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EIA report on coal in US

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EIA Monthly Report Documents Decline Of Coal In US Electricity Generation

The latest report from the Energy Information Agency shows the use of coal to generate electricity fell by 13% in the first half of 2019 and the decline is expected to continue.

When people talk about “big government,” they may be referring to the reams of paper the government uses each month to print reports. Take the Energy Information Agency, for example. It has just issued its monthly report on energy production for June, 2019. The report is 272 pages long. Who in their right mind is going to read all that verbiage?

EIA report on coal in US

Credit: EIA

The answer is, the folks at Utility Dive, that’s who. They have read every word, studied every chart, and report that the numbers show the amount of electricity generated in the US by coal fell by more than 13% in the first half of this year. During that same time, electricity from solar power grew by more than 10%. Natural gas also saw an increase of 6%.

The EIA says it expects coal to generate less than one quarter of the nation’s energy this year compared with about half only a decade ago. Clearly, coal power is in decline and sinking fast.

“It’s no mystery why coal is on the way out,” says Grant Smith, a senior energy policy advisor at the Environmental Working Group. “Old plants get increasingly expensive to run as they age and can readily be replaced by cheaper, cleaner and safer renewable energy sources. The industry’s hope that carbon capture technology will save coal is a pipe dream,” he adds. “Coal will never again be able to compete with solar and wind energy. There is simply no rationale for continued support of coal.”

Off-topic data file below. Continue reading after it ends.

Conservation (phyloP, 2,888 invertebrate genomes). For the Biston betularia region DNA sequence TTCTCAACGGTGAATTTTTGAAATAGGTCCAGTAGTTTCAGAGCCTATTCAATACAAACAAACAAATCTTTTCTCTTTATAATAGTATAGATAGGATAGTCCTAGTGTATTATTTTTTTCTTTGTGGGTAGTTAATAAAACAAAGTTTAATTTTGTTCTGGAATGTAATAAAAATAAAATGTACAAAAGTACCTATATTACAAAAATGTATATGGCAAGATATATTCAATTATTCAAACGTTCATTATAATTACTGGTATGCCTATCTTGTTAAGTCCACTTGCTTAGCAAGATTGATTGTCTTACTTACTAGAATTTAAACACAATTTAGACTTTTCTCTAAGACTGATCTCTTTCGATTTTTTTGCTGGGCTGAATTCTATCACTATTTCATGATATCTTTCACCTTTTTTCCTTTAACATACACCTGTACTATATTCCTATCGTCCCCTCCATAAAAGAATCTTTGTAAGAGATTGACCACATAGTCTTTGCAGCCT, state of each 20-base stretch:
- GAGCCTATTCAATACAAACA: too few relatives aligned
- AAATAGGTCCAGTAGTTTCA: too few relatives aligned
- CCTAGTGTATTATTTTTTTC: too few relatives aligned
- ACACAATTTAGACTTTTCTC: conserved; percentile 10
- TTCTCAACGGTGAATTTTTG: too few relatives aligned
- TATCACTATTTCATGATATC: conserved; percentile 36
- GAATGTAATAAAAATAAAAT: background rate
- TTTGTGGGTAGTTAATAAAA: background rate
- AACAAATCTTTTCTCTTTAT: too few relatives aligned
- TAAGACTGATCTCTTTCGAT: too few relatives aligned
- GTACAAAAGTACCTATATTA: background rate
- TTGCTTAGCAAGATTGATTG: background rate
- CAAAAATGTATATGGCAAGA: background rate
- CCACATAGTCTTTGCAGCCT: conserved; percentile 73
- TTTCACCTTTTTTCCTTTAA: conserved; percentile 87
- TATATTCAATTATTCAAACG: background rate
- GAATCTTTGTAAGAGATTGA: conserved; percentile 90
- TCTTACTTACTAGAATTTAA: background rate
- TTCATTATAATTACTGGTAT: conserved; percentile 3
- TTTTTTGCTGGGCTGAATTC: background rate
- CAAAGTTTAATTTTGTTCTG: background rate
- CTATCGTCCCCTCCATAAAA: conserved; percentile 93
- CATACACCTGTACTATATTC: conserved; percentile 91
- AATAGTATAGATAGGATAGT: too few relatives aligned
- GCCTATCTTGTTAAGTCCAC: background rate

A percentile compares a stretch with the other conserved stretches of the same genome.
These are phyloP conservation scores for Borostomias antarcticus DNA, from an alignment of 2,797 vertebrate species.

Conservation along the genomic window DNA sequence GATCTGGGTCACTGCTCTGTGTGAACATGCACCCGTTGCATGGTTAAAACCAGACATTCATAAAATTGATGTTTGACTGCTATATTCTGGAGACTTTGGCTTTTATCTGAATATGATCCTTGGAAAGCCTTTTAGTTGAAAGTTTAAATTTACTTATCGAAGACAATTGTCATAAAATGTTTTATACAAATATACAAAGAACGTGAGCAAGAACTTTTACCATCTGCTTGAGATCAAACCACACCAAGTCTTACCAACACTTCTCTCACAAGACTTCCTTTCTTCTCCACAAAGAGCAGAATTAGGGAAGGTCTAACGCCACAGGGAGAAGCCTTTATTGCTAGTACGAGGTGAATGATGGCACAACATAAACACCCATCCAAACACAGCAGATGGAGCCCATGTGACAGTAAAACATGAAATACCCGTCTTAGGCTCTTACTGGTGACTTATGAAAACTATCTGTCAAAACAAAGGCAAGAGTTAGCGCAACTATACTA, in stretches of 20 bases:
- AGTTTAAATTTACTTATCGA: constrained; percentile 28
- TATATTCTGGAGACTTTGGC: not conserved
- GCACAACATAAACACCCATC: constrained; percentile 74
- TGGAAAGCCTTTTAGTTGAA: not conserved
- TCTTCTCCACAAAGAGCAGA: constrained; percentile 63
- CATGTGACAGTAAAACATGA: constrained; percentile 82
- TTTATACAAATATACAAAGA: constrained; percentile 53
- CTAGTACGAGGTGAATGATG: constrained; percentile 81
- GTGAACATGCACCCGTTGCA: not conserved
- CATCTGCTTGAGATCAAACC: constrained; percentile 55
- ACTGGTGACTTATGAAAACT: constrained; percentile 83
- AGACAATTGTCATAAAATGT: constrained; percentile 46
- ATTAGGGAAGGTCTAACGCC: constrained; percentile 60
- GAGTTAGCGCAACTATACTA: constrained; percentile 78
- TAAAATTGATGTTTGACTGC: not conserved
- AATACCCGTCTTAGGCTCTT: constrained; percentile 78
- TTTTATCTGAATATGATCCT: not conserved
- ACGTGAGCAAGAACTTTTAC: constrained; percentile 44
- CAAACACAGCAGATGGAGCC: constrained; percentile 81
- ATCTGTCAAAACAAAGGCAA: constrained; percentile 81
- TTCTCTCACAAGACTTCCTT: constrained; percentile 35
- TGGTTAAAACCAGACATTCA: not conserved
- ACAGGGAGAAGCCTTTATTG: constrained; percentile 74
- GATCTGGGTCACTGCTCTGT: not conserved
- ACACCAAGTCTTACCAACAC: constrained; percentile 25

The investment community is starting to agree. According to Utility Dive, Moody’s Investors Service downgraded its advice on the coal sector from stable to negative last week due primarily to an expected 3% decline in earnings in the second half of 2019 and a slide in profitability over the next year to 18 months.

“A confluence of economic, environmental and social factors also increase our concerns about the industry’s longer-term demand prospects, as pressure on the industry is mounting,” Moody’s said in a research note. It claims the downward trend will make “numerous coal mines uneconomic in a reduced demand environment, especially smaller, higher cost mines that are highly vulnerable to retirement of specific coal-fired power plants.”

Moody’s said its long-term outlook for US thermal coal “calls for a substantial volume reduction over the next decade driven by utilities switching to natural gas and renewable energy.” It goes on to say coal producers have a good supply of orders through the end of this year but “many have substantial open positions beyond that.” That’s code for “Nobody wants to buy your climate killing, death dealing coal any more.”

It’s all a result of the implacable force called capitalism, which ruthlessly seeks the lowest possible price in all situations. Once upon a time, coal held an economic advantage, but no more. Renewables such as wind and solar are cheaper than coal today. Soon they will be cheaper than natural gas and another fossil fuel will go the way of the dinosaurs. That can’t happen too soon if humanity hopes to avoid turning the Earth into a lifeless cinder.

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Steve writes about the interface between technology and sustainability from his home in Florida or anywhere else The Force may lead him. He is proud to be "woke" and doesn't really give a damn why the glass broke. He believes passionately in what Socrates said 3000 years ago: "The secret to change is to focus all of your energy not on fighting the old but on building the new."


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